This article originally appeared on VICE UK.
My best experiences with art haven't come while deliberating, brow furrowed, over potential meanings or interpretations. They've arrived instead when I've let go of cognition—when the art has belied analysis, and simply cascaded over me. I love that feeling of being overwhelmed. But often, in video games, it's conflated with explosions and spectacle.
"Whoosh!" goes Call of Duty. "Bang!" goes Destiny. "Argh!" goes The Last of Us. And this so-called excitement and wow factor, the things games are supposed to do well, rapidly gets old. No matter how grand the action or how refined the graphics and sound, it's hard to be overwhelmed when you can anticipate each beat.
That's why I adore Killer7. I know interpretations exist, and there are essays about how it reflects Japan, America, politics, and history. But for me, Killer7 is raw energy. It's just there—it's instant. With blood, swearing, violence, and absurdity, Killer7 washes me away, and in doing so ascends to a level of extravaganza reached by few other games.
It's still spectacle—it's still shock, noise, and color—but instead of an explosion, a blood spray, or a zombie, Killer7 gives you a talking head in a tumble drier, a boss fight with a pigeon, a spectral gimp attached to the ceiling. And it doesn't ever question or roll its eyes at what's going on—Killer7 throws completely in with itself, and in doing so deftly avoids self-parody.
Coming out in the UK and US in July 2005 (and a month earlier in Japan), when boxed video game releases were declining towards uniformity, it was a final gasp of fresh air. Now, in 2015, Killer7 is an example of what Big Gaming ought to be. Published by the giant Capcom and overseen by Resident Evil series creator Shinji Mikami as part of the "Capcom Five," it advocates a kind of synergy, where the profits from stone-cold franchises are in part used to finance stranger ideas. Ubisoft tried this with Valiant Hearts and Starbreeze did it with Brothers. Those results were mixed, but what a better way to work. Killer7 is what comes when individuality and corporate production value somehow successfully entwine.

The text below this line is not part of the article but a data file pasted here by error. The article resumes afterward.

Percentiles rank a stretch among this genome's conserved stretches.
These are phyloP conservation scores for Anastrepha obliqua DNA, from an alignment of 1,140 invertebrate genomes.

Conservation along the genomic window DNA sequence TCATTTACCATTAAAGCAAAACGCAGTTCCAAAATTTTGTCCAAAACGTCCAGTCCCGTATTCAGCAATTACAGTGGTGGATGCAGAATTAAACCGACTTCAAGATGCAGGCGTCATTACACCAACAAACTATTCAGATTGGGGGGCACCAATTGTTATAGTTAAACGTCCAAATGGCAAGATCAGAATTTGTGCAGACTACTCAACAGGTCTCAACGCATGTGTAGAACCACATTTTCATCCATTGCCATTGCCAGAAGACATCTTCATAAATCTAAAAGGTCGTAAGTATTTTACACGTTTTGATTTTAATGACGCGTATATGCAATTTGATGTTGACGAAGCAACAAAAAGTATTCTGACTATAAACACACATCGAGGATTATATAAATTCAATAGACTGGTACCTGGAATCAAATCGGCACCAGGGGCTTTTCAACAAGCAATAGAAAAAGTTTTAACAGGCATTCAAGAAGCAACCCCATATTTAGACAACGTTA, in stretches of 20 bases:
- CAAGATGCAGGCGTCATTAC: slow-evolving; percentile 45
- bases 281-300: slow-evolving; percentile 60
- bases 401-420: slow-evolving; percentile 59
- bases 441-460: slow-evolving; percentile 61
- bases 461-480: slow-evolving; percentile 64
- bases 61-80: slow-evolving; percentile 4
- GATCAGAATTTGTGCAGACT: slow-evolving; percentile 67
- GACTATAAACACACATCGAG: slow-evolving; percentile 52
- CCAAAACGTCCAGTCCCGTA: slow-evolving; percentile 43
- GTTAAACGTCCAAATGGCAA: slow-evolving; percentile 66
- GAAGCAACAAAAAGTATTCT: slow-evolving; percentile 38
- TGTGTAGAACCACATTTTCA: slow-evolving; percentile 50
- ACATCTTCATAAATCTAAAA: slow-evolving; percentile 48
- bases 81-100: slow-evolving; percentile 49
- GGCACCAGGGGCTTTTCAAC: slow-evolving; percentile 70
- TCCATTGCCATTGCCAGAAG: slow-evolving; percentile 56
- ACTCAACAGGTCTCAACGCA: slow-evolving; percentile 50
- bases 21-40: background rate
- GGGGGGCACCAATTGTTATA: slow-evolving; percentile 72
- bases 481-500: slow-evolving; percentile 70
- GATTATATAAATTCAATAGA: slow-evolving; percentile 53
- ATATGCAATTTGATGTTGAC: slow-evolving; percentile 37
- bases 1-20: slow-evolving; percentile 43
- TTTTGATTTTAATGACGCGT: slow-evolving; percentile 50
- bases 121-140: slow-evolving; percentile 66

It's also the last decent game by Goichi Suda, aka Suda51. I don't know what happened, but after Killer7 the designer, director, and CEO of Grasshopper Manufacture collapsed into Shadows of the Damned, Lollipop Chainsaw, and Killer is Dead—dumb, gratuitous, sexist shit, providing for Killer7 what Francis Coppola's Jack did for The Godfather. I have no love for Suda51—it's not like his games, post 2005, somehow broke my heart. But they make Killer7 an even greater curiosity. It's like that brilliant first novel from a writer who's not only pregnant with ideas but capable of getting them out in a coherent, intelligent single-shot. I get the sense that whatever Suda had to give, he gave it in Killer7. It's a striking, bold outpouring of consciousness—it's a real rush. But everything afterwards feels either wraparound or like emulation.